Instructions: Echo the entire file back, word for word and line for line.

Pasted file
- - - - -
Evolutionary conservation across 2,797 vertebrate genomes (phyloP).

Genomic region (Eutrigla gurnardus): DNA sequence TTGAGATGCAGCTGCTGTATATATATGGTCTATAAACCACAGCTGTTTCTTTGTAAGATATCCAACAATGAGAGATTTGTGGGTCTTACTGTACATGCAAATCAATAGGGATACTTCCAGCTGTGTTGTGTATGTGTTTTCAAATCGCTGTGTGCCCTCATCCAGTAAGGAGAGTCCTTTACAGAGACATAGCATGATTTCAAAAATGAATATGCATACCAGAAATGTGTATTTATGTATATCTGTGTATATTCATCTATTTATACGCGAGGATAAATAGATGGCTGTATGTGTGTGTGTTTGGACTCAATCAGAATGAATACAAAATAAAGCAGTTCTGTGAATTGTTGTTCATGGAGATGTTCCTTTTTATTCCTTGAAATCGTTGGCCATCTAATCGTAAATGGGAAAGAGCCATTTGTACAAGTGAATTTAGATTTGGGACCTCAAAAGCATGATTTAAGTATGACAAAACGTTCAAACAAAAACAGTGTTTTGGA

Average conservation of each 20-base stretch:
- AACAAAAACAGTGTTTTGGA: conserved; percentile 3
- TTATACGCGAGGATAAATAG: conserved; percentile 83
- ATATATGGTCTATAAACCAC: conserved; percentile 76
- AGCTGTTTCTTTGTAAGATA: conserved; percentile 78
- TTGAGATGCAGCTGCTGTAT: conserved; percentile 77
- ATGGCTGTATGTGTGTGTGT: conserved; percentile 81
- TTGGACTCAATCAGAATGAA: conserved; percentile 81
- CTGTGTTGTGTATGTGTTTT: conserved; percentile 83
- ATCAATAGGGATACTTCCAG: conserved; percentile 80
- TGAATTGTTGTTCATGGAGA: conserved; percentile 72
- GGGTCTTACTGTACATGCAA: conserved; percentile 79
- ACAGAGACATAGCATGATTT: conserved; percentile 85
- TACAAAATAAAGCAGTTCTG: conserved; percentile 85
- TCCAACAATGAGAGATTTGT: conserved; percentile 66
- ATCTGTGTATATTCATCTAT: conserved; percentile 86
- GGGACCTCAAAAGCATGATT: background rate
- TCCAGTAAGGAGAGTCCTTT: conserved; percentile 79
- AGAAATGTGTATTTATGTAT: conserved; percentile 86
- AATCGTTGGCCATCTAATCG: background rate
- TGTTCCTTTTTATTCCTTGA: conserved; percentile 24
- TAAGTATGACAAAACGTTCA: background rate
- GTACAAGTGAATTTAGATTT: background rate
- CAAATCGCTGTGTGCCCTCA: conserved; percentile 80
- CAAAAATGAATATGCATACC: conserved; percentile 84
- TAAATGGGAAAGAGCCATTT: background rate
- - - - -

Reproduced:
Evolutionary conservation across 2,797 vertebrate genomes (phyloP).

Genomic region (Eutrigla gurnardus): DNA sequence TTGAGATGCAGCTGCTGTATATATATGGTCTATAAACCACAGCTGTTTCTTTGTAAGATATCCAACAATGAGAGATTTGTGGGTCTTACTGTACATGCAAATCAATAGGGATACTTCCAGCTGTGTTGTGTATGTGTTTTCAAATCGCTGTGTGCCCTCATCCAGTAAGGAGAGTCCTTTACAGAGACATAGCATGATTTCAAAAATGAATATGCATACCAGAAATGTGTATTTATGTATATCTGTGTATATTCATCTATTTATACGCGAGGATAAATAGATGGCTGTATGTGTGTGTGTTTGGACTCAATCAGAATGAATACAAAATAAAGCAGTTCTGTGAATTGTTGTTCATGGAGATGTTCCTTTTTATTCCTTGAAATCGTTGGCCATCTAATCGTAAATGGGAAAGAGCCATTTGTACAAGTGAATTTAGATTTGGGACCTCAAAAGCATGATTTAAGTATGACAAAACGTTCAAACAAAAACAGTGTTTTGGA

Average conservation of each 20-base stretch:
- AACAAAAACAGTGTTTTGGA: conserved; percentile 3
- TTATACGCGAGGATAAATAG: conserved; percentile 83
- ATATATGGTCTATAAACCAC: conserved; percentile 76
- AGCTGTTTCTTTGTAAGATA: conserved; percentile 78
- TTGAGATGCAGCTGCTGTAT: conserved; percentile 77
- ATGGCTGTATGTGTGTGTGT: conserved; percentile 81
- TTGGACTCAATCAGAATGAA: conserved; percentile 81
- CTGTGTTGTGTATGTGTTTT: conserved; percentile 83
- ATCAATAGGGATACTTCCAG: conserved; percentile 80
- TGAATTGTTGTTCATGGAGA: conserved; percentile 72
- GGGTCTTACTGTACATGCAA: conserved; percentile 79
- ACAGAGACATAGCATGATTT: conserved; percentile 85
- TACAAAATAAAGCAGTTCTG: conserved; percentile 85
- TCCAACAATGAGAGATTTGT: conserved; percentile 66
- ATCTGTGTATATTCATCTAT: conserved; percentile 86
- GGGACCTCAAAAGCATGATT: background rate
- TCCAGTAAGGAGAGTCCTTT: conserved; percentile 79
- AGAAATGTGTATTTATGTAT: conserved; percentile 86
- AATCGTTGGCCATCTAATCG: background rate
- TGTTCCTTTTTATTCCTTGA: conserved; percentile 24
- TAAGTATGACAAAACGTTCA: background rate
- GTACAAGTGAATTTAGATTT: background rate
- CAAATCGCTGTGTGCCCTCA: conserved; percentile 80
- CAAAAATGAATATGCATACC: conserved; percentile 84
- TAAATGGGAAAGAGCCATTT: background rate